Obstetric tables: a 19th century flap book

In 1845 George Spratt published the fourth edition of his highly successful Obstetric tables : comprising graphic illustrations, with descriptions and practical remarks; exhibiting on dissected plates, many important subjects in midwifery. This illustrated anatomical ‘flap book’ is a recent addition to the Sir George Grey Special Collections printed collection. You can view a digitised version of the 1835 edition through the Internet Archive, or come visit us on Level 2 of the Central City Library to turn the pages (and lift the flaps) yourself.

Obstetric tables was published as a training aid at a time when it was becoming difficult for medical students to gain clinical experience. It contains a large number of layered illustrations that can be lifted to provide ‘dissected’ views of the female body in pregnancy. Some of the plates contain as many as four or five layers, showing for example the different stages of pregnancy, the position of a baby during birth, and use of forceps in an assisted delivery.

These types of ‘pop-up’ anatomical books are commonplace now (and are still produced as children’s books), but the technical skill involved in designing and producing Obstetric tables made it innovative in its time. The use of movable parts in medical texts has a surprisingly long tradition, with earliest examples dating back to the 16th century; however it wasn’t until the 19th century that more complex techniques were used. You can see many stunning examples online in Duke University’s Animated Anatomies online exhibition.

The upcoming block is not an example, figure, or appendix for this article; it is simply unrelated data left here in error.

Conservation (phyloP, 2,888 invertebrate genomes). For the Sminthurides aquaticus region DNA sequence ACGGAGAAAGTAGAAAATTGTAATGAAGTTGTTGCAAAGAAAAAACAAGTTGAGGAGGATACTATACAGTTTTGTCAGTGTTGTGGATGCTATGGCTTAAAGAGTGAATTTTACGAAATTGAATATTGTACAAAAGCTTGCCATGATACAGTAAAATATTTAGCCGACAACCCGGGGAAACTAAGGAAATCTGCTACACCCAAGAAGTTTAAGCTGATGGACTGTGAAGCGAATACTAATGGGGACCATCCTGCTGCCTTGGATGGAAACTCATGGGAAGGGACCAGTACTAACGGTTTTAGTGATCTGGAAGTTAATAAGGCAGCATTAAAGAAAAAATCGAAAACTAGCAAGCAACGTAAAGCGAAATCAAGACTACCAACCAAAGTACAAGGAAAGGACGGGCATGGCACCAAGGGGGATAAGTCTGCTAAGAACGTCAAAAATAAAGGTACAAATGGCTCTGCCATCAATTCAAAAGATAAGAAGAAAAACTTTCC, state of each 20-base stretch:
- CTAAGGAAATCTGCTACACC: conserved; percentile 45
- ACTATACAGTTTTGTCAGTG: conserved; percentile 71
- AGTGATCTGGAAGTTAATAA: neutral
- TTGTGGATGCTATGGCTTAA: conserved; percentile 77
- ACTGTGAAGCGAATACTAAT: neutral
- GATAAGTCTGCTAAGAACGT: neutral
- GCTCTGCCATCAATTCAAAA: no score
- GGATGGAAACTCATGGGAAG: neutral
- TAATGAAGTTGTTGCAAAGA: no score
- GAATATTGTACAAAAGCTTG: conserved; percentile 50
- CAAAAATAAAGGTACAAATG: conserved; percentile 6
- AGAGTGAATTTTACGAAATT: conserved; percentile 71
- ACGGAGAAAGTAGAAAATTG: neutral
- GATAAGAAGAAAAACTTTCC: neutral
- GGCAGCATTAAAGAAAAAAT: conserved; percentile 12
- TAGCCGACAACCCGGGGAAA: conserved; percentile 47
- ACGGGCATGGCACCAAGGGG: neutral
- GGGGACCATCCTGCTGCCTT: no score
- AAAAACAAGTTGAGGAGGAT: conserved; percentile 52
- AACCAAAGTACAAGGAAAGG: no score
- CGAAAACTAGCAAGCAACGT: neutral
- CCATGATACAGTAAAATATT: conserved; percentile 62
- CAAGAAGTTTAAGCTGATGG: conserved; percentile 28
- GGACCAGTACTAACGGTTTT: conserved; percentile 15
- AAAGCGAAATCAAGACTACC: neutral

In the 19th century books such as Obstetric tables appealed to a wider audience than just medical practitioners, and were also appreciated as works of graphic art and objects of curiosity. George Spratt himself is likely to have been aware of this general interest potential. Spratt was a member of the Royal College of Surgeons and is described on the title page as a ‘surgeon-accoucheur’, or male midwife. However he was also an artist and entrepreneur who had previously collaborated with lithographer George Madeley on several ventures. As well as the highly successful Obstetric tables, Spratt and Madeley produced the botanical book Flora Medica (1829-1830), and a series of composite caricatures sold individually as prints between 1830 and 1831.

Obstetric tables is a wonderful new addition to the Library – in its subject matter, illustrative technique, and as a complement to other pop-up and movable books we have in our Special Collections.

Author: Renee Orr, Sir George Grey Special Collections